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Last Updated: Friday, 13 July 2007, 15:50 GMT 16:50 UK
Tories fail to decide on Cormack
Sir Patrick Cormack
Sir Patrick has represented the area since 1970
A vote to decide the political future of veteran Conservative MP Sir Patrick Cormack has ended in a tie.

The failure of the South Staffordshire Conservatives' executive council to reach a decision means the matter will go to a vote by all local Tory members.

In February, Sir Patrick was deselected as candidate at the next election by just one vote but that ballot was later declared null and void.

The 68-year-old has represented the area in the Commons since 1970.

'Quietly confident'

A Conservative spokesman said: "A very significant number of members of the executive council voted and the result was a tie.

"As a result of this, Sir Patrick will exercise his right for the matter to be referred to the full membership of the South Staffordshire Conservative Association, who will decide whether he should be re-selected as a Conservative candidate to fight the next election".

Sir Patrick said he was "quietly confident" the ballot would produce the result he wants.

"I am not at all surprised by today's vote because there has been a very significant shift in the membership of the executive during the past three months, with a number of members stepping down or being removed and others taking their place," said Sir Patrick.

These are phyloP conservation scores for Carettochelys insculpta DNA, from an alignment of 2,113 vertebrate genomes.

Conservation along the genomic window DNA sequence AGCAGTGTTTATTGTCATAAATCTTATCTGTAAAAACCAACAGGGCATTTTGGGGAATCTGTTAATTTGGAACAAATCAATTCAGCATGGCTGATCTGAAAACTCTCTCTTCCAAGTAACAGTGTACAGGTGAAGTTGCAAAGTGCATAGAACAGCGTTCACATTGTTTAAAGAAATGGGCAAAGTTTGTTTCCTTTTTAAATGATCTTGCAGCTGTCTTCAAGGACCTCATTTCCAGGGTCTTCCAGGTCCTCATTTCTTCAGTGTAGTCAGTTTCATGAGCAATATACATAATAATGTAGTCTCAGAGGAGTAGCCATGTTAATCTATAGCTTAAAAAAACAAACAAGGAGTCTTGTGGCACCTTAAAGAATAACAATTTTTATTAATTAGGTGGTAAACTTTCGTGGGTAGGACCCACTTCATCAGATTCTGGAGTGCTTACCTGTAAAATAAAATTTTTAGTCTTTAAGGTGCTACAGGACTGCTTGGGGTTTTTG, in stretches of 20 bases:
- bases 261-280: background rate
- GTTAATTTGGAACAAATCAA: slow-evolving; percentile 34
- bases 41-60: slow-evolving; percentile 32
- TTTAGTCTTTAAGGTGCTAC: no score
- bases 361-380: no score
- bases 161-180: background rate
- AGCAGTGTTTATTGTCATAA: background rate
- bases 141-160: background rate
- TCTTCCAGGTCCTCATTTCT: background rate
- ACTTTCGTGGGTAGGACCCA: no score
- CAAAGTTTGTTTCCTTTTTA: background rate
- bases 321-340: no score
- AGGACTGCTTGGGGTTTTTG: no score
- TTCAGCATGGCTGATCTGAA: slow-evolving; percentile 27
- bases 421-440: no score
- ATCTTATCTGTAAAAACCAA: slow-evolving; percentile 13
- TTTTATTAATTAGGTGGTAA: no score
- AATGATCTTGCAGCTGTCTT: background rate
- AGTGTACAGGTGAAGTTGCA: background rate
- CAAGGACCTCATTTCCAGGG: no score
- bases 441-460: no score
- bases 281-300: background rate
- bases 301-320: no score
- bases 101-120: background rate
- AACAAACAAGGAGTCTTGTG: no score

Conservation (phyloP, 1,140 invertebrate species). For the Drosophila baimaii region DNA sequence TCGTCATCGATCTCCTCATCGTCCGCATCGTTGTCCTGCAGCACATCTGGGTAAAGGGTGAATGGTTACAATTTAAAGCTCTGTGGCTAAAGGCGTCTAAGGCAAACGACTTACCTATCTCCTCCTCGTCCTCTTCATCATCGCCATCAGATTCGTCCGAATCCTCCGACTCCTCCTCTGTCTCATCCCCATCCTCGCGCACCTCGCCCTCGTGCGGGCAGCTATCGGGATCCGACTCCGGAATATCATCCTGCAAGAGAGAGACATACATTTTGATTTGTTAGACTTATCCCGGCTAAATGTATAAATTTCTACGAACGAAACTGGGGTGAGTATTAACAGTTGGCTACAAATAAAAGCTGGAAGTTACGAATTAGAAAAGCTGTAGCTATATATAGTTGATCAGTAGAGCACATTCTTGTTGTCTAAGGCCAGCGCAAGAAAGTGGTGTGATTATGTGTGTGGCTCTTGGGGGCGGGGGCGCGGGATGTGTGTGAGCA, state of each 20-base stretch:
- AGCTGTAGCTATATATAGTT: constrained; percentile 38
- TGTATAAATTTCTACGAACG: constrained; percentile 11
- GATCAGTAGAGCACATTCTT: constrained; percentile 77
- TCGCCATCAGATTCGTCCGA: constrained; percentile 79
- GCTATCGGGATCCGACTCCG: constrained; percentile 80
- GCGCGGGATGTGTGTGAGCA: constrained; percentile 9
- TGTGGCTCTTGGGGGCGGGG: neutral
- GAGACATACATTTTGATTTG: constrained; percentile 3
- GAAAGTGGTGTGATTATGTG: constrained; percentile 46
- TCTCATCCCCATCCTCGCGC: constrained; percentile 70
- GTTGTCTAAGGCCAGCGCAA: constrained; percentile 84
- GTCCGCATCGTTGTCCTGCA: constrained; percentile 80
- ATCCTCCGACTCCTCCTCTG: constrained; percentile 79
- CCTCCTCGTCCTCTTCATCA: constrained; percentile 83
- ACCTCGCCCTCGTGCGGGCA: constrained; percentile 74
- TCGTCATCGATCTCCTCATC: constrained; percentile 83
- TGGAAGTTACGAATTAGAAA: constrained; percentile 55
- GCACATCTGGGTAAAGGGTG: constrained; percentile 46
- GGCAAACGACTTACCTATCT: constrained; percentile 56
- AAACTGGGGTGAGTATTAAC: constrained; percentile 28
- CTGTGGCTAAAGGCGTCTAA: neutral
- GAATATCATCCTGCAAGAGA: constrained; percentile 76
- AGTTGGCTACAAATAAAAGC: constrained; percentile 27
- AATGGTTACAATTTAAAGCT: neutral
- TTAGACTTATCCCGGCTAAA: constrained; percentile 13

Voting irregularities

No precise figures were given on the executive committee vote but the executive has 41 members, and, Sir Patrick said, the turn-out was "very high".

The ballot was a secret postal vote, organised by Conservative Central Office, as will be the forthcoming ballot among the local party membership, which numbers just over 500.

Sir Patrick said they would get this ballot under way as soon as possible.

But he said the party would give members plenty of time to return their voting papers because of the holiday season.

The deselection vote in February was declared null and void after a probe uncovered irregularities.


It was found more votes had been cast than there were people at the meeting.

There were also accusations that a number of those entitled to attend had not received notice of it.

At the last general election, Sir Patrick secured a swing to the Conservatives of 9.4% - the largest pro-Tory surge in support for any candidate.

Last month, with the agreement of Sir Patrick, local party officials ordered a secret postal ballot of the executive council.

One member, who wished to remain anonymous, expressed concern that there had been a significant change in the membership of that body since the February meeting.

He feared that a number of new members were hostile to Sir Patrick, who entered the Commons as MP for Cannock in 1970.

Under boundary changes, the seat successively became South West Staffordshire in 1974 and South Staffordshire in 1983.

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